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The Big Three: Nausea, Fatigue and Diarrhea

June 25, 2003

A note from The field of medicine is constantly evolving. As a result, parts of this article may be outdated. Please keep this in mind, and be sure to visit other parts of our site for more recent information!

The most common side effects of HIV medications are nausea, fatigue and diarrhea. Not everyone will experience these side effects, but knowing more about them will make them easier to manage if they do arise.


Nausea means feeling sick to your stomach. Drug-related nausea generally occurs the first few weeks after starting a new treatment and usually goes away in 4-6 weeks. Try the following to control nausea:

  • Eat smaller meals and snack more frequently.
  • Avoid spicy, greasy or strong smelling foods.
  • Leave dry crackers by your bed and eat one or two as you get up in the morning.
  • Open windows while cooking to remove odors.
  • Microwave meals.
  • Eat meals sitting up.
  • Don?t lie down immediately after eating.
  • Sip drinks slowly an hour after eating.
  • Avoid things that irritate the stomach such as alcohol, aspirin, caffeine and smoking.
  • Try complementary therapies such as ginger, peppermint, acupressure or acupuncture.

If nausea doesn?t improve with the above changes, talk to your doctor about anti-nausea medications. Also investigate other causes for nausea such as stress, headaches, stomach viruses, eating or drinking too much or too little, alcohol and street drugs.



Fatigue is a general feeling of tiredness that does not go away. It can be caused by many factors including:

Anemia: Some HIV drugs can cause anemia (low red blood cell counts). A simple blood test will show whether you have anemia. Medications are available to treat it.

Insomnia: If you are not sleeping well, your doctor can recommend ways to improve the quantity and quality of your sleep.

Low hormone levels: Your doctor can check your hormone levels (such as testosterone and thyroid) and prescribe replacement therapy if needed.

Depression: If you are feeling depressed or overwhelmed, see a mental health professional for treatment.

Active infections: You may have an infection and not realize it. Your doctor will check this out and prescribe treatment if needed.

Poor nutrition: See a nutritionist who knows about HIV. Discuss diet and vitamins/supplements (such as B12).

If you feel tired even after you rest, talk with your doctor. He or she will explore the possible causes of your fatigue and how best to treat it.


Diarrhea, or frequent loose stools, occurs in up to 50% of HIV+ people. Often it is due to starting or changing treatment and will subside within a few days or weeks. If an HIV drug that you?re about to start is known to cause diarrhea, your doctor can suggest treatments to get ahead of time.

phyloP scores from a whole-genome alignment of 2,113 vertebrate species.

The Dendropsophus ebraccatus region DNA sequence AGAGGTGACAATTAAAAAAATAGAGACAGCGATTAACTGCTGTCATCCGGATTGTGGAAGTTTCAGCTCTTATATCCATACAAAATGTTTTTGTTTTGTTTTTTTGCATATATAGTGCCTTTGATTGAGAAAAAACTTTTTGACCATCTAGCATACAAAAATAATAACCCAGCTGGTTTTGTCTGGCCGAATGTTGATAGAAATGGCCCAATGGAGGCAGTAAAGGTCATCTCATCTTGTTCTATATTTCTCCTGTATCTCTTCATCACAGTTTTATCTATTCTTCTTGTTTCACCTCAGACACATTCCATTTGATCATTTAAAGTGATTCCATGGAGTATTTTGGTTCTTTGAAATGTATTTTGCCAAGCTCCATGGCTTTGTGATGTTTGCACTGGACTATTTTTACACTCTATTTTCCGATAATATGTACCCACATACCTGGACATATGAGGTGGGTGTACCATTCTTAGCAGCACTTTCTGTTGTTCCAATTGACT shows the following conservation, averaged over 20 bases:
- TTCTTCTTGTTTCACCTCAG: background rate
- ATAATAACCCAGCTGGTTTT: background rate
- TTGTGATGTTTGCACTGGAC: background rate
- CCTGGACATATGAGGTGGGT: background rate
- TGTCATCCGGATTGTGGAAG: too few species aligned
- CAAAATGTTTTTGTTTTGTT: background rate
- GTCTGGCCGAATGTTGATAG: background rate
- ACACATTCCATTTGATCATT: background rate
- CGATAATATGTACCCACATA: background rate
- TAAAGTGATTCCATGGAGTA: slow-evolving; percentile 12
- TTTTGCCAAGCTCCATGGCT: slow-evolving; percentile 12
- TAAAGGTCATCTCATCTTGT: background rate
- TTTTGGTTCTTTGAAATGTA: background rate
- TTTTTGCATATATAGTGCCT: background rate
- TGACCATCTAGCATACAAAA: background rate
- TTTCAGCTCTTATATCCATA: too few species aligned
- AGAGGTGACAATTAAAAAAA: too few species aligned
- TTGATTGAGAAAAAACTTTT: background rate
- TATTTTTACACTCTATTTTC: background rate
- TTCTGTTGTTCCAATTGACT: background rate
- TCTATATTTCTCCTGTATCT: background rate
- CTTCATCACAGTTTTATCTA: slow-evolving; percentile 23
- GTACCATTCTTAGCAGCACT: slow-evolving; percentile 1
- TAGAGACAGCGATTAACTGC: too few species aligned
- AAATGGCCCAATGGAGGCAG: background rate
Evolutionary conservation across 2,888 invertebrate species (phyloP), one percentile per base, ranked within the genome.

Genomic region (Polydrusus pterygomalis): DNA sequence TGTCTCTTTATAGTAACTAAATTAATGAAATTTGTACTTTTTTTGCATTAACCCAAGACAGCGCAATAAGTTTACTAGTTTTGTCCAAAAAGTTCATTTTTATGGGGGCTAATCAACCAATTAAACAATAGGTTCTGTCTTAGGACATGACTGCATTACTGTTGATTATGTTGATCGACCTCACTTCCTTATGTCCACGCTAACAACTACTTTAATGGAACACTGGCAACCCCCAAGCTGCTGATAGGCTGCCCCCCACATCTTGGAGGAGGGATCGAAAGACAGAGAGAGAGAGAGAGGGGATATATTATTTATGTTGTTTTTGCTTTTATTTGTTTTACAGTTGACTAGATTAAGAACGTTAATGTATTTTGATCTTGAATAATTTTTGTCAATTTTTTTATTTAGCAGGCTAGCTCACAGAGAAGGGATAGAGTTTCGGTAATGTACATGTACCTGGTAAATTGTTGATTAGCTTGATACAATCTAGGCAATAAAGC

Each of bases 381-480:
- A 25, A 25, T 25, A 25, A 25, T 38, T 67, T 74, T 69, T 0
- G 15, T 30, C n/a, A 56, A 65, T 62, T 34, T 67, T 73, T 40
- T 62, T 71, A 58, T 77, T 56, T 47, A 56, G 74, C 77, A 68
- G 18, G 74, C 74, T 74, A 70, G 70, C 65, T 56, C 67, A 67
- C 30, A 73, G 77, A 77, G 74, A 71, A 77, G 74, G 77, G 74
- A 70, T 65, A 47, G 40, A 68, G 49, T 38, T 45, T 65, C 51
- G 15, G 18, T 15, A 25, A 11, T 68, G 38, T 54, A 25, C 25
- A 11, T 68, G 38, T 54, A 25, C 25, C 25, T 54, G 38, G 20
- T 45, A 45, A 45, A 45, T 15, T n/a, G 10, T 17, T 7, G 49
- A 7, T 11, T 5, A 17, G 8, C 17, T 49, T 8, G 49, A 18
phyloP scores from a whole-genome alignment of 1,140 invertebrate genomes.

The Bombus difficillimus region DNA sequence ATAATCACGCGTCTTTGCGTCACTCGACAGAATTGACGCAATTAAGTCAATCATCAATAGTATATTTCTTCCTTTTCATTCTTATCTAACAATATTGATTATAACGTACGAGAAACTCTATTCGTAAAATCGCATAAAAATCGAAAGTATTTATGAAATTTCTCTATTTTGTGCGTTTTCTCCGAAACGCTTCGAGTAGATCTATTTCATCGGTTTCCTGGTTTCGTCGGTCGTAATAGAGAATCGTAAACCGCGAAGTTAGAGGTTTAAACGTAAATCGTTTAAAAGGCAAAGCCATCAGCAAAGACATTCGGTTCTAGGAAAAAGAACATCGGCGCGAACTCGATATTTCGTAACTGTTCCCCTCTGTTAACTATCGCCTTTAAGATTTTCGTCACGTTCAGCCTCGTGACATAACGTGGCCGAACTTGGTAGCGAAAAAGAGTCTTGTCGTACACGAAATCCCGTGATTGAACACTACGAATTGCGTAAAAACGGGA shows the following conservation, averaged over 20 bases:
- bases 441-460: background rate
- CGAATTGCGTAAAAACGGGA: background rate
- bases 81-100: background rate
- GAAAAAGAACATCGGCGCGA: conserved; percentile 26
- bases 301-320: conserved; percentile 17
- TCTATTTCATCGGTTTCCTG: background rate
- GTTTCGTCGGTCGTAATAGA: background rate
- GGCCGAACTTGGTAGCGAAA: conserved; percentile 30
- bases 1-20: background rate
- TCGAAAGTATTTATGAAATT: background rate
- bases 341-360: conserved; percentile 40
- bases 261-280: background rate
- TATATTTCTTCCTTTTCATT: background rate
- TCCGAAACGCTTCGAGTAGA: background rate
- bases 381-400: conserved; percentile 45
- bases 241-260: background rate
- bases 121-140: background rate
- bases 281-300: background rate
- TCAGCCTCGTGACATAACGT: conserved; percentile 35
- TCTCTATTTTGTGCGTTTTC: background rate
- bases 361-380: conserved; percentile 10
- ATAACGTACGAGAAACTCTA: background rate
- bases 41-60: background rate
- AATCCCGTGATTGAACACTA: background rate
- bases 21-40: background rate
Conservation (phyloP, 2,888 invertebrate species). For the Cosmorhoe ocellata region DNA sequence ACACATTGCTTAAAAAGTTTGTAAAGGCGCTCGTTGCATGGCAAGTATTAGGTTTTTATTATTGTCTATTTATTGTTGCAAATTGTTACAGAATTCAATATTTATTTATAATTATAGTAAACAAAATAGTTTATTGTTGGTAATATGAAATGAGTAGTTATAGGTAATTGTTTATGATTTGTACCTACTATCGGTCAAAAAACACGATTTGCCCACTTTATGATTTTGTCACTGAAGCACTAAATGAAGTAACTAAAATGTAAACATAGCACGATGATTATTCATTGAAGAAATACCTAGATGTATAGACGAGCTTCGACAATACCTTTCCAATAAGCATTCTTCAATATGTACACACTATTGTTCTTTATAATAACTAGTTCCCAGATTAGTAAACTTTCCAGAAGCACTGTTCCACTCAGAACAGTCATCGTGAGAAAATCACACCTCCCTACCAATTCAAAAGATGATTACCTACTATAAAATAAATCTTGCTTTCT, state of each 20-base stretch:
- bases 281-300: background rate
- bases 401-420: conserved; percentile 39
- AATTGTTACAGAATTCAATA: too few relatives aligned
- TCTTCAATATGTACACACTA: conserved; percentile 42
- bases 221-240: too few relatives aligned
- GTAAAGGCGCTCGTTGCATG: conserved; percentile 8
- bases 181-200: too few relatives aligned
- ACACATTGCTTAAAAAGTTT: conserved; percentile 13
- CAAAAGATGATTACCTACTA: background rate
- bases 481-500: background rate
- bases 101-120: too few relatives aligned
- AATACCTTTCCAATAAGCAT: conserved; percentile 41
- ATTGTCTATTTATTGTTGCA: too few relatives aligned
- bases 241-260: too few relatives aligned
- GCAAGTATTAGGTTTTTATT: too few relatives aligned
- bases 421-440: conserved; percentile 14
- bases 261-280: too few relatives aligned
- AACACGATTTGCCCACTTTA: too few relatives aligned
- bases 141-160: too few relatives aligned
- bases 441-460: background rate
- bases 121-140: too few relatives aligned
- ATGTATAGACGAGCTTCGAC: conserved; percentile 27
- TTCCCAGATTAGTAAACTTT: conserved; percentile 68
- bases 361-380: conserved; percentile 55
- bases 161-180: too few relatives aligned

Try the following to manage diarrhea:

  • Eat from the BRATT diet (Bananas, Rice, Applesauce, Tea and Toast).
  • Use lactose-free milk products.
  • Decrease caffeine intake.
  • Avoid spicy, greasy and fried foods.
  • Use bulking agents such as psyllium (Metamucil) and oat bran.
  • Drink plenty of clear liquids.
  • Avoid raw or undercooked fish, chicken or meat.
  • Avoid food high in insoluble fiber such as raw vegetables, beans and brown rice.
  • Avoid fat substitutes (such as Olestra, which is found in some brands of potato chips).

Even though it can be embarrassing, tell your doctor if you have diarrhea, especially if it lasts more than a few days or is not linked to starting a new combination. It is important for your doctor to run tests to check that it is not being caused by parasites, bacterial infections or other HIV-related illnesses. A decision can then be made about the best treatment options, including the use of anti-diarrhea medications.

If your diarrhea is accompanied by high fever and chills, you notice blood in your stools, or you feel overwhelmingly ill, let your provider know as soon as possible.

If you experience any of the side effects mentioned in this article, keep a "side effects diary" with accurate information about the frequency, duration and severity of your symptoms. Your doctor will then work with you to determine the cause and come up with the best ways of managing the side effects. If your side effects do not go away or become intolerable, switching HIV drugs may be an option, but this must be done in consultation with your doctor.

Adapted from HIV i-Base at

A note from The field of medicine is constantly evolving. As a result, parts of this article may be outdated. Please keep this in mind, and be sure to visit other parts of our site for more recent information!

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This article was provided by PositiveWords.
See Also
Side Effect Chart: An Abbreviated, At-a-Glance Guide to HIV Drug Side Effects
More on HIV Medication Side Effects